• More than half of the focus group participants said they (or family members) had needed medical care in the past year but were unable to get it. Asian participants cited the cost of care as the sole obstacle. Hispanic participants cited both costs and language differences as obstacles.
  • The greater Richmond area (unlike the state as a whole) has seen a significant increase in the percentage of Hispanic households below the poverty level. The percentage of Hispanics below the poverty level is greater than those for the Asian population and for the population at large (see Graph 2).
  • Five percent of all Hispanic focus group participants (or their family members) had received needed dental care in the past year; 25 percent of Asian focus group participants (or their family members) had received it. The cost of such care was the major obstacle cited by both groups, although Hispanic group members also mentioned difficulties in locating dental care providers.

Immigrant Health Needs
Given the assessment's results, immigrants in the greater Richmond area seemed to be in particular need of:

  • Prenatal and obstetrical/gynecological care
  • Behavioral health care (mental health and substance abuse services)
  • Dental care
  • Primary health and urgent care (particularly for primary wage earners)
  • Health screenings (mammography, prostate, cholesterol, blood glucose)
    To facilitate the delivery of such care, area immigrants also needed (among other services):
  • Bilingual medical professionals or translators
  • Mobile clinics or transportation to services
  • Care on weekends or during evening hours (thereby minimizing time away from work)
  • Trusted sources of care and referral
  • Neighborhood or employment-based delivery
  • Low-cost or free services

Into Action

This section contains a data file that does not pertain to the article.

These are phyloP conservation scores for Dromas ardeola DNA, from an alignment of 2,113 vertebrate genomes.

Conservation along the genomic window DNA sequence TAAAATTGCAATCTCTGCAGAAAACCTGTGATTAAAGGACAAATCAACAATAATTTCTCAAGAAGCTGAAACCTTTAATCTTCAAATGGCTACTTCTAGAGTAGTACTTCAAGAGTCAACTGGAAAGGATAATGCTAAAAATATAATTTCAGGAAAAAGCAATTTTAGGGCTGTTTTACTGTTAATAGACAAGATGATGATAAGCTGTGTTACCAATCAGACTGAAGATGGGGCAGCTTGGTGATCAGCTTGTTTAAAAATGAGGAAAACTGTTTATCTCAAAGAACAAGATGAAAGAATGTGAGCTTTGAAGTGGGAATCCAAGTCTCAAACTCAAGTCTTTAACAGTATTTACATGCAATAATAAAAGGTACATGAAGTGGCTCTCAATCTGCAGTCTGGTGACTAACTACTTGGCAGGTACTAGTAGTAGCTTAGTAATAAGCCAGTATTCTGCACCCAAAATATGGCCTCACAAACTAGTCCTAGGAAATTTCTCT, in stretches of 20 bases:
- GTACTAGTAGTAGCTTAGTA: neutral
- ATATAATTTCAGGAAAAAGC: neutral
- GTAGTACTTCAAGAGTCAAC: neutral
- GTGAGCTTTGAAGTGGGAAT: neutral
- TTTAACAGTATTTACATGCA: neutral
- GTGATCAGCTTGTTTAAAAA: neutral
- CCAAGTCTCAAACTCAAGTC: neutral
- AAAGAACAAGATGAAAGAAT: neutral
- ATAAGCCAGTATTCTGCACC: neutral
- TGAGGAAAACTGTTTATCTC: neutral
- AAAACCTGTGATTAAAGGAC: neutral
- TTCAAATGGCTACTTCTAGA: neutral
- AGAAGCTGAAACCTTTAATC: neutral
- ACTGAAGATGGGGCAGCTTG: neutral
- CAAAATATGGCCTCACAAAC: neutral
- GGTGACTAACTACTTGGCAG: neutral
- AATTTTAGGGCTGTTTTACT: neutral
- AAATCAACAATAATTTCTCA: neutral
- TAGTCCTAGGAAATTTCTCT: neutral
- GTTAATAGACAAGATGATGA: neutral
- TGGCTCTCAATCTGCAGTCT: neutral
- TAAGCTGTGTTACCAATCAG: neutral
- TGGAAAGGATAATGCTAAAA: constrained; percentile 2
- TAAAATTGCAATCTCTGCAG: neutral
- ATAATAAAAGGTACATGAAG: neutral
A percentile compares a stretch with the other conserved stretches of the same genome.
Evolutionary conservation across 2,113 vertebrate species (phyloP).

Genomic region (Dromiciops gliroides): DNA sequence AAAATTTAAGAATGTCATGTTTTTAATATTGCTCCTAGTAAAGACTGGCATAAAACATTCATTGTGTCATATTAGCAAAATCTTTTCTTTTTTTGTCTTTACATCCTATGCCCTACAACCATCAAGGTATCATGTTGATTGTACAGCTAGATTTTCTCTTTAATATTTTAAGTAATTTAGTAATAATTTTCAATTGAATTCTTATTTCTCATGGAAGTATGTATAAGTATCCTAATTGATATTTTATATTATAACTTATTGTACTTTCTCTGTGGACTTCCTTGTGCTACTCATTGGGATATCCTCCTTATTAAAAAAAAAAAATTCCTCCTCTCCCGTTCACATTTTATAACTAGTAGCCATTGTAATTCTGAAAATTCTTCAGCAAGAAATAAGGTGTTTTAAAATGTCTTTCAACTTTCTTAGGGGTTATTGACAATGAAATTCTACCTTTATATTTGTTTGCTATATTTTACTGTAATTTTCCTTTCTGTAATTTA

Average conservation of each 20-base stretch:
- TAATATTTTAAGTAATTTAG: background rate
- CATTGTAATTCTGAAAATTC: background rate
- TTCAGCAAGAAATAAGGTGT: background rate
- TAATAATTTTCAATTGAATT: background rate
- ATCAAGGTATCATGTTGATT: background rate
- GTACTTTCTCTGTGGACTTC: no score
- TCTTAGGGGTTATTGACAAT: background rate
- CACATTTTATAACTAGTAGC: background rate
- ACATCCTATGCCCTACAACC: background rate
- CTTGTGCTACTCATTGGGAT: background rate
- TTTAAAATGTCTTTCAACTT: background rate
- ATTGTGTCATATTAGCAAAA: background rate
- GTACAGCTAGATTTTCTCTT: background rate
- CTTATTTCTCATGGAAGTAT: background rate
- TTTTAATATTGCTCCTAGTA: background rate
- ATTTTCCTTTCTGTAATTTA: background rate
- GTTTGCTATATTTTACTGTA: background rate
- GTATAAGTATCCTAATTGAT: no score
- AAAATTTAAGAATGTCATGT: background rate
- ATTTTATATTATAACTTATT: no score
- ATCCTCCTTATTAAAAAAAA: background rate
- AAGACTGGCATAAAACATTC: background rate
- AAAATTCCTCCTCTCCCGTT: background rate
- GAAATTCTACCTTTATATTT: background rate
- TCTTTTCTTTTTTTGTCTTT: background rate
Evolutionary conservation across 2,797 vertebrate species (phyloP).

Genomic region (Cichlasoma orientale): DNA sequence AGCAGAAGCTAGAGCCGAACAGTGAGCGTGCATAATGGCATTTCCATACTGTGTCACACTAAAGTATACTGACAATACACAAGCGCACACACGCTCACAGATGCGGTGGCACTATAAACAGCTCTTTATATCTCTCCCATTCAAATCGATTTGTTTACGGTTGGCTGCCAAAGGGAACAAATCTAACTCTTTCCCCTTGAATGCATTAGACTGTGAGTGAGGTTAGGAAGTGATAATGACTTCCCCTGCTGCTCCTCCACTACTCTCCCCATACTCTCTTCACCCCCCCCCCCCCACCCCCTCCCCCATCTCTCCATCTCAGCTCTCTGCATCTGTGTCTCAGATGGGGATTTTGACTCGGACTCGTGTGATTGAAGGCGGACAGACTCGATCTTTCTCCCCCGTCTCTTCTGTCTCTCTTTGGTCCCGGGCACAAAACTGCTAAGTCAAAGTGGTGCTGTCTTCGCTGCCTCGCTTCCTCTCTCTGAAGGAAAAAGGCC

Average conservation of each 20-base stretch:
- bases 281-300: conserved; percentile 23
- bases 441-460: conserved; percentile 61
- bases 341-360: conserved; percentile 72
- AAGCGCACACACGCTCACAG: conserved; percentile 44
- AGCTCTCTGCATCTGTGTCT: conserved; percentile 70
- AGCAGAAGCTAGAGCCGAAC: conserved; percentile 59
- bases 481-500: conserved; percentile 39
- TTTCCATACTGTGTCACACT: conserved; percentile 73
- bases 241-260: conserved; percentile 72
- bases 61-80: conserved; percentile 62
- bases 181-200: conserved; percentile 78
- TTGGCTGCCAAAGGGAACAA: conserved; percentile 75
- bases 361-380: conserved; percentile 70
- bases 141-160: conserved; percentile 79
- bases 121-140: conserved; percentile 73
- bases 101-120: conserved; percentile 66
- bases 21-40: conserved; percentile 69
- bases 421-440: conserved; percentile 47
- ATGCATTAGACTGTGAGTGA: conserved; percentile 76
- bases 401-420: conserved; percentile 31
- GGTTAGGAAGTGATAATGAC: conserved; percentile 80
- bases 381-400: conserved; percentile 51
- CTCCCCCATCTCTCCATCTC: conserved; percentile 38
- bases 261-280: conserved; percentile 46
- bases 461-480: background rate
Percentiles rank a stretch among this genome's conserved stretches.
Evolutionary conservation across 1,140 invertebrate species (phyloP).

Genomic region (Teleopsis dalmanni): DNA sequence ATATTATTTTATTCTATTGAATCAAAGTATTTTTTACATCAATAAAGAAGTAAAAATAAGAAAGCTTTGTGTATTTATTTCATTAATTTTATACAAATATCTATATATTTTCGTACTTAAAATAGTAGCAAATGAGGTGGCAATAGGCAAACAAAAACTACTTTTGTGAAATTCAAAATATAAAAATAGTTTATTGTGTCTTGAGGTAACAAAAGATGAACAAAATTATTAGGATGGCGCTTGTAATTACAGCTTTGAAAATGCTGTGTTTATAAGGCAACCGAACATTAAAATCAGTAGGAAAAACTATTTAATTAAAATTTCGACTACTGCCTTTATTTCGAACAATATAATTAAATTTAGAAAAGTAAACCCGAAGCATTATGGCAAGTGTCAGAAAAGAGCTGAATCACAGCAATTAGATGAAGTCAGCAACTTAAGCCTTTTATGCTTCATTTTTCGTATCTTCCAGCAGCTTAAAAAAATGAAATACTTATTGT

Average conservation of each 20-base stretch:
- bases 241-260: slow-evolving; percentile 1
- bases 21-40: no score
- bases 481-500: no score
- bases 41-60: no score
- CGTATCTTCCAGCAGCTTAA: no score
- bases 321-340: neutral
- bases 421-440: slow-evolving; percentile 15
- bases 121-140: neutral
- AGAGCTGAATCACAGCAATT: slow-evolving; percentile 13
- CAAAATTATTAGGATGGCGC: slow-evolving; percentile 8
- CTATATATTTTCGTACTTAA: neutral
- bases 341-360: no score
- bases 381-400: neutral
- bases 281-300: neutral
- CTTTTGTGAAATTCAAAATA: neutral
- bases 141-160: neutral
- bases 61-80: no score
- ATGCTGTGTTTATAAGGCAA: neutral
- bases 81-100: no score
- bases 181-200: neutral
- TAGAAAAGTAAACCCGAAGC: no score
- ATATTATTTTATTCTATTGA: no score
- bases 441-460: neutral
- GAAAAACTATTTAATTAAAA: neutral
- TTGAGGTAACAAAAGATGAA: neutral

Having examined the assessment's findings, the steering committee identified women's services-particularly obstetrical care (including prenatal and postnatal care for the mother and child), family planning, and health education for women-as the area's top need. The researchers had recommended that Richmond Enhancing Access to Community Healthare (REACH), a federally funded local group, take a leadership role in addressing some of these needs.*

* REACH is funded by grants from the Health Resources and Services Administration and the Healthy Communities Access Program, both of which are part of the U.S. Department of Health & Human Services.

In the fall of 2003, REACH formed a Perinatal Access Committee to address the perinatal care needs of all uninsured low-income women, including recent immigrants, in the greater Richmond area. Both BSR's Community Health Services and the CVHPA are represented on this committee, as are numerous other providers and interested organizations (including many of the original steering committee members) that deal with perinatal needs. The committee is currently working with the Richmond OB/GYN Society's physicians and other providers to establish a network of perinatal care services to provide comprehensive obstetrical care, including medical care, diagnostic testing, transportation services, and social supports.

This comprehensive health planning approach has been a catalyst in identifying and meeting immigrant health care needs. BSR's leadership of and support for the initiative is widely recognized in greater Richmond as an important contribution to the improvement of the health of the communities the system serves. Moreover, the report's data and findings have been extensively used by community organizations, health care providers, state government agencies, and others for both planning and resource development.

The complete report can be found at www.bonsecours.com/newsevents/pdf/RichImmHlthPlnRprt.pdf and www.cvhpa.org/Richmond%20Immigrant%20Health%20Planning%20Report.pdf. For additional information, or for assistance in conducting an assessment in your own community, contact Eletta Hansen, Bon Secours Richmond Health System's Office of Community Health Services (804-287-7343; ), or Karen Cameron, Central Virginia Health Planning Agency (804-233-6206).


Copyright © 2005 by the Catholic Health Association of the United States
For reprint permission, contact Betty Crosby or call (314) 253-3477.

Health Planning for Immigrants

Copyright © 2005 by the Catholic Health Association of the United States

For reprint permission, contact Betty Crosby or call (314) 253-3490.